New findings show Australians were coping better than their UK counterparts throughout the pandemic, but more up-to-date information is needed

Dec 16, 2021 | Blog

In November 2020, Relationships Australia joined the international long-term research study known as Families Un-locked led by Dr Gabriela Misca, in collaboration with Griffith University researchers, Associate Professor Lynne Briggs and Dr Patricia Fronek and in partnership with Relate UK. The research aims to understand the impacts of COVID-19 on relationships across the two countries. Phase 2 of the Australian survey is currently underway and accepting participants (both those new to the study, as well as those who have participated before). You can get involved here.

Today, Relationships Australia is excited to share some initial findings that explore how couples have managed during these challenging few years. At this stage, the survey has had over 2500 participants, 70% of which are in couple relationships. Preliminary findings suggest that our Australian sample has coped better than their UK counterparts. Table 1 illustrates that during lockdowns, across all categories, couples in Australia reported less challenges. There are several possible reasons for this.

These numbers are taken from phase 1 of the survey, conducted in the UK between August 2020 and January 2021. While the Australian numbers were collected from November 2020 to June 2021. With the exception of those in Victoria, at that stage of the pandemic, the majority of Australians had only experienced one major lockdown; during March and April 2020. Other research has shown that the cumulative effects of lockdowns is considered a psychological, economic and social stressor (Kira, Shuwiekh, Rice, et al., 2020). There is a possibility that as we receive more results from phase 2 of the survey, the Australian sample, who have now endured more lockdowns and the ongoing effects of border closures and other COVID-19 related stressors, will more closely reflect the UK.

However, other findings also paint a picture of Australians coping better across a range of measures. For example, table 2 demonstrates that while Australians showed similar reductions in healthy lifestyle behaviours such as exercise, hobbies and spending time with others, they were able to ‘bounce back’ more so than their UK counterparts, except for spending quality time with others. Getting out of the house and active, engaging in hobbies and spending quality time with people are all shown to have a positive effect on our relationships (Ahuja & Khurana 2021; Yorgason et al., 2018; Cruwys et al., 2020). The Australian sample’s demonstrated ability to ‘bounce back’ across a range of activities may help explain some of the better relational outcomes illustrated in Table 1.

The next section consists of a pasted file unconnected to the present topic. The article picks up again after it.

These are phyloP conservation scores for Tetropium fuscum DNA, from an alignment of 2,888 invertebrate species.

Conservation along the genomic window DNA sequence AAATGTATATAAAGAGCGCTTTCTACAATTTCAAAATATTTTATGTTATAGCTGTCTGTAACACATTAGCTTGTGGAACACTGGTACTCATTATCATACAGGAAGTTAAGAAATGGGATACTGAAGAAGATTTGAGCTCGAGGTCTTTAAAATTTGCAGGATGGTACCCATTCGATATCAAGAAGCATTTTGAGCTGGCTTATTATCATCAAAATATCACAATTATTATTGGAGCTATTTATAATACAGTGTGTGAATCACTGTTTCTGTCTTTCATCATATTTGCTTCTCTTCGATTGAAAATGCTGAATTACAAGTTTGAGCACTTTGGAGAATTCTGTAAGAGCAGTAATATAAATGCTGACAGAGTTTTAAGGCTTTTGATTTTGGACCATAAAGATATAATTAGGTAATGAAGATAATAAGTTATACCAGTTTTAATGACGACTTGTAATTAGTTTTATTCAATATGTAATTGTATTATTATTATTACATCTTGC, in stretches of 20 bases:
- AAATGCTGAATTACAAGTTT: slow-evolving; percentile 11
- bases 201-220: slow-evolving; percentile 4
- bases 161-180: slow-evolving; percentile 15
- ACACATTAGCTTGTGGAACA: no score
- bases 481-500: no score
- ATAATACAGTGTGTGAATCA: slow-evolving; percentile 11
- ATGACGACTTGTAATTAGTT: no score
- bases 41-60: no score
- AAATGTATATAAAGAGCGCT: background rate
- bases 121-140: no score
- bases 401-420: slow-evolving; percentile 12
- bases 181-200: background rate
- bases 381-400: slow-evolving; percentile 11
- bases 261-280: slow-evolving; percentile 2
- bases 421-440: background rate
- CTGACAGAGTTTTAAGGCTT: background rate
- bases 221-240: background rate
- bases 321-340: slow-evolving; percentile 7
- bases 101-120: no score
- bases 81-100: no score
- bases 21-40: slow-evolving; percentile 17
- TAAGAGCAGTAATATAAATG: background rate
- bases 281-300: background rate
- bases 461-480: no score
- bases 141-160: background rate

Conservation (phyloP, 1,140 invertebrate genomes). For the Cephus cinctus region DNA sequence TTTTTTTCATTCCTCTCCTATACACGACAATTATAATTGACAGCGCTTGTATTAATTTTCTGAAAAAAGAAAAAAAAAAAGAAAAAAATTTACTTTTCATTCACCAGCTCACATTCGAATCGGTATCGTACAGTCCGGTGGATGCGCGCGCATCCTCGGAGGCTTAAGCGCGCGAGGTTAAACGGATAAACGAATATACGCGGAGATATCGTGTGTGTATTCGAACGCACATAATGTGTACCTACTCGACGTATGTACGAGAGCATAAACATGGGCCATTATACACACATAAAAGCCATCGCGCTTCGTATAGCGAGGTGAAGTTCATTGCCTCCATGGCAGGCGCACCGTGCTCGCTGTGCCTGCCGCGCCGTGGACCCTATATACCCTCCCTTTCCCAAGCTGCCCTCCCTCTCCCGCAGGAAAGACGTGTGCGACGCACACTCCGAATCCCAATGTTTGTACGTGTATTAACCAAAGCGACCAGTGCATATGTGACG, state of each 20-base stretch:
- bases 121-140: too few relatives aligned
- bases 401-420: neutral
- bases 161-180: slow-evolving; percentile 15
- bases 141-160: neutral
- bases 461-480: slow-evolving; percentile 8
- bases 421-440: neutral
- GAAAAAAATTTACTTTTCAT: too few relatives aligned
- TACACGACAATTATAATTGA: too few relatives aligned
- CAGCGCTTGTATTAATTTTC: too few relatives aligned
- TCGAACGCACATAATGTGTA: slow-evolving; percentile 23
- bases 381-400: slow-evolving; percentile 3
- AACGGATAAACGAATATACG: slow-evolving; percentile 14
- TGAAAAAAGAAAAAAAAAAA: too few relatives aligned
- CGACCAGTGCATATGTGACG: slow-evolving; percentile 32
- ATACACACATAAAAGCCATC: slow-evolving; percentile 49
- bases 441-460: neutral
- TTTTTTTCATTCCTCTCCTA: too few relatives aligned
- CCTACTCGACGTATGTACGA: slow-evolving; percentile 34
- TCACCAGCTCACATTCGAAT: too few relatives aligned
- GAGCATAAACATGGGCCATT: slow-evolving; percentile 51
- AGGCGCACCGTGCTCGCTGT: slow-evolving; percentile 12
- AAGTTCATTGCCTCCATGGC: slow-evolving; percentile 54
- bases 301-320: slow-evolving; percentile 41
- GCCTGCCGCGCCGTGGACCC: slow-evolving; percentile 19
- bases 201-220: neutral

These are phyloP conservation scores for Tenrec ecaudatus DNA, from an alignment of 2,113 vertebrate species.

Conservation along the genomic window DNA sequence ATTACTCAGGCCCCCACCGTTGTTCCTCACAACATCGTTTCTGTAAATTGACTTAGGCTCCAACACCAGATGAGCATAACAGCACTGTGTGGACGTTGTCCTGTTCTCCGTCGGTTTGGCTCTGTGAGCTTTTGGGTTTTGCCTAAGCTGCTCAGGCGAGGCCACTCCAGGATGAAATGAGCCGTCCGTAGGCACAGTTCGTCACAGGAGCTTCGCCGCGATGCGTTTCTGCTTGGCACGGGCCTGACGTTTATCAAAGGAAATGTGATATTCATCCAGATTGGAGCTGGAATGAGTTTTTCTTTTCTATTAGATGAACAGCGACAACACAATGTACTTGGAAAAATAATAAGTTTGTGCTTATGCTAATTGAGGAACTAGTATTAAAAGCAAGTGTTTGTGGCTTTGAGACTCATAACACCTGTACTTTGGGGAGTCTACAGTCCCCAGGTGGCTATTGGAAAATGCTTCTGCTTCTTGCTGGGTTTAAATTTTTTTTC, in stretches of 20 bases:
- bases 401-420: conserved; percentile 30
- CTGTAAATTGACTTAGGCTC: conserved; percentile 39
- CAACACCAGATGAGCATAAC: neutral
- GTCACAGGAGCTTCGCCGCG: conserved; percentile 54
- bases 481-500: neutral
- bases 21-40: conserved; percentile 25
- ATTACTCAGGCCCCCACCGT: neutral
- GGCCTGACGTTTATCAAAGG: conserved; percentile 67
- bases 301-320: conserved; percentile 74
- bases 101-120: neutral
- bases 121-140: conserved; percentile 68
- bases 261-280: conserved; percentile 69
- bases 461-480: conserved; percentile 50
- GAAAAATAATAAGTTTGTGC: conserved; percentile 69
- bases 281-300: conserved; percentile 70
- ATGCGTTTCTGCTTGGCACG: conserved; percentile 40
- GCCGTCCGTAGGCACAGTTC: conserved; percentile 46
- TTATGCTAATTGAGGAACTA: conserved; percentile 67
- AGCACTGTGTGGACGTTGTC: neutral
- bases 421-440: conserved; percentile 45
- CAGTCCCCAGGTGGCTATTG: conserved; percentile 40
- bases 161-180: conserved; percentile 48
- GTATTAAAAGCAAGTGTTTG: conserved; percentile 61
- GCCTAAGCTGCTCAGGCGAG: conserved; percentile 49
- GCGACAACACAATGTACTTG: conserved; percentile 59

Similarly, Table 3 illustrates that the Australian sample were less likely to say they were feeling ‘not at all’ positive about the future, both during lockdowns and after lockdown restrictions had been eased. This suggests that at the time of surveying, the Australian sample was feeling much more hopeful about their future.

While these findings provide some valuable insight into how Australians were coping in late 2020 and early 2021, many significant changes have occurred since this time. We predict that the experiences associated with the ongoing pandemic during 2021 may lead to different results. As we approach the end of the year, it is an important time to reflect on our relationships and how they have been affected by this pandemic. We hope you will take the opportunity to share those reflections with us, by completing the survey.

Bibliography

Ahuja, K., and Khurana, D. (2021). “Locked‐Down Love: A Study Of Intimate Relationships Before And After The COVID Lockdown”. Family Relations, vol 70, no. 5, 2021, pp. 1343-1357. Wiley, https://doi.org/10.1111/fare.12582.

Cruwys, T. & Fong, P. (2020). Neighbour Day in the time of the COVID-19 pandemic: A Special Report 2020. Relationships Australia and The Australian National University.

Yorgason, Jeremy B. et al. “Marital Benefits Of Daily Individual And Conjoint Exercise Among Older Couples”. Family Relations, vol 67, no. 2, 2018, pp. 227-239. Wiley, https://doi.org/10.1111/fare.12307.Kira, I., Shuwiekh, H., Rice, K., Ashby, J, Elwakeel, S., Sous, M., Alhuwailah, A, Baali, S., Azdaou, C., Oliemat, E. & Jamil, H. (2020). Measuring COVID-19 as traumatic stress: Initial psychometrics and validation. Journal of Loss and Trauma: International Perspectives on Stress & Coping. Online first.